As I mentioned earlier the far end of the boomkin is where the sheet block for the mizzen is attached. Someone has to sit on the boomkin, lay out flat and reach for the fitting to which the block is attached. That someone has often been me. Now seeing the rotten bit on the boomkin it seemed like a good idea to replace the timber. Thank you Andrew for suggesting we tend to this bit of maintenance. The distance to the water from the boomkin is about 30 feet.

The new piece starts with the tree:

Splitting out wood for the new bomkin.

Splitting out wood for the new boomkin.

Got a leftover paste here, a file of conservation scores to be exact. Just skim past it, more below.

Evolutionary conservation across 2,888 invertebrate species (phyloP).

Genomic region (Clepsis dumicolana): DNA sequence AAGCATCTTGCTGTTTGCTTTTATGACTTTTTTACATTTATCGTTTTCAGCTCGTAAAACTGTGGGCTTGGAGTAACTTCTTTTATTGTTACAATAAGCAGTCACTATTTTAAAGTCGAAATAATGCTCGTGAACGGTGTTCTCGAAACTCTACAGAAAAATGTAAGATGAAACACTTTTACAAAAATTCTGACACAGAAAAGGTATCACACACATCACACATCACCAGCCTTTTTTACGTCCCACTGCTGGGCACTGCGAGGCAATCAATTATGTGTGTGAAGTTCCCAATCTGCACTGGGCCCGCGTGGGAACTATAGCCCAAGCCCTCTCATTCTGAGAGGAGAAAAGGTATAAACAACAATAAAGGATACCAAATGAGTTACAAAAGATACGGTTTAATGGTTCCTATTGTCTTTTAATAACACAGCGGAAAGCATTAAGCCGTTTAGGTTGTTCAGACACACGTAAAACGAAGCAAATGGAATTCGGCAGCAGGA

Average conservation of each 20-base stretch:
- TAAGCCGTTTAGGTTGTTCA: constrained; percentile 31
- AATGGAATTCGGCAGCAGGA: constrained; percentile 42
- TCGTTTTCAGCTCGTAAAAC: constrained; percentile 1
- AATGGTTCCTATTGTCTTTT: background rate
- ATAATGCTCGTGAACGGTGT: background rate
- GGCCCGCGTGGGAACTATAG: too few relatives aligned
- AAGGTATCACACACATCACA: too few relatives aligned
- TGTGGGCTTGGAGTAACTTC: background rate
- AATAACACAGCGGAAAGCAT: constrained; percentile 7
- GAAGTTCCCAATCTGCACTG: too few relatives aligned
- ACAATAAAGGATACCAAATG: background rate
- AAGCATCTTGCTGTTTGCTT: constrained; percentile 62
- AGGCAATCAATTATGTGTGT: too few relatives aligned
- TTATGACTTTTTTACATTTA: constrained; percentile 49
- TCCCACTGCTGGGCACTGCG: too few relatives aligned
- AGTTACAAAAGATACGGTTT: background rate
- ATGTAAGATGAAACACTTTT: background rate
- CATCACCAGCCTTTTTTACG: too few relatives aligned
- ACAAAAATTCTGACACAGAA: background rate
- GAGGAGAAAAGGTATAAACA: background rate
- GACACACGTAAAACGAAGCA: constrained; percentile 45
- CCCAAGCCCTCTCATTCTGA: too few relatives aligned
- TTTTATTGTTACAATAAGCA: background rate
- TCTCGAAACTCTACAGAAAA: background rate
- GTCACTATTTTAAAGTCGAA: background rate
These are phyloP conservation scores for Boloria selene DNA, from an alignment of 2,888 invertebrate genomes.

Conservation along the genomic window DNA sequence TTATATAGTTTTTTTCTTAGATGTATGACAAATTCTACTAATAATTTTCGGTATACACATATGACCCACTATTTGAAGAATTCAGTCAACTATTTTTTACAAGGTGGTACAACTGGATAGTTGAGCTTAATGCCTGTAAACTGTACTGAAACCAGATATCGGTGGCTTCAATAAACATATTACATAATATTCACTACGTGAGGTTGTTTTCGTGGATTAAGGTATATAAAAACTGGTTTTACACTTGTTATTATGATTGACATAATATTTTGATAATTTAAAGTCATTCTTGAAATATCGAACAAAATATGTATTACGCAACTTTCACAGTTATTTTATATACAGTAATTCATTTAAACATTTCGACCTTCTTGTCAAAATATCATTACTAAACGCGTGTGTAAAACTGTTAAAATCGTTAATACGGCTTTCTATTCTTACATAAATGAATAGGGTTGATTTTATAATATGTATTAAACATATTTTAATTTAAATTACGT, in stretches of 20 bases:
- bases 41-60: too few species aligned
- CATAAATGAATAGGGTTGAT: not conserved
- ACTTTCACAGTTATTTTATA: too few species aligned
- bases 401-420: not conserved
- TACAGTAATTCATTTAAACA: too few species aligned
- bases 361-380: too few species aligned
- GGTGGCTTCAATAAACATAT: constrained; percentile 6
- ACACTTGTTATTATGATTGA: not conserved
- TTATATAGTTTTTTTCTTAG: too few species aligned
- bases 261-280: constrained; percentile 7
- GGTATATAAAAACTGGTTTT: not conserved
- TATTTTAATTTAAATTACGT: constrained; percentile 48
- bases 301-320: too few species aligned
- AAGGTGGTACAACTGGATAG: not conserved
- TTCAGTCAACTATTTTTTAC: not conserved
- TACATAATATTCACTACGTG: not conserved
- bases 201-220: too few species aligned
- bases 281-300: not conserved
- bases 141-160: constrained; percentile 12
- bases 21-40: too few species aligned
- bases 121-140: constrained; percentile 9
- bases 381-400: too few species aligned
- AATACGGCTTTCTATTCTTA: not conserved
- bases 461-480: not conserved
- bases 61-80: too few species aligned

Andrew has the honor of splitting off a piece of White Oak from the tree we received from Framingham State University. the piece he chose has just he curve the new boomkin will need for it to be as strong as possible.

 

Shaping the new boomkin.

Shaping the new boomkin.

After much labor Andrew has the new piece nearly shaped. Int he foreground of the photo is the plywood template he used to shape the taper into the timber. The boomkin is square at its forward end becoming round at the aft end.

 

 

Winter Work

January 14th, 2014 by Plimoth Plantation
Winter Nor'Easter

Winter Nor’Easter

A big part of our work in the winter is dealing with the weather, whether the ship is on land at a shipyard or in the water in Plymouth Harbor.

Extra lines, fenders placed at touch points and an ever vigilant security staff help keep the ship safe.

Snow drifts in any opening on the ship.

Whose ship this is I think I know…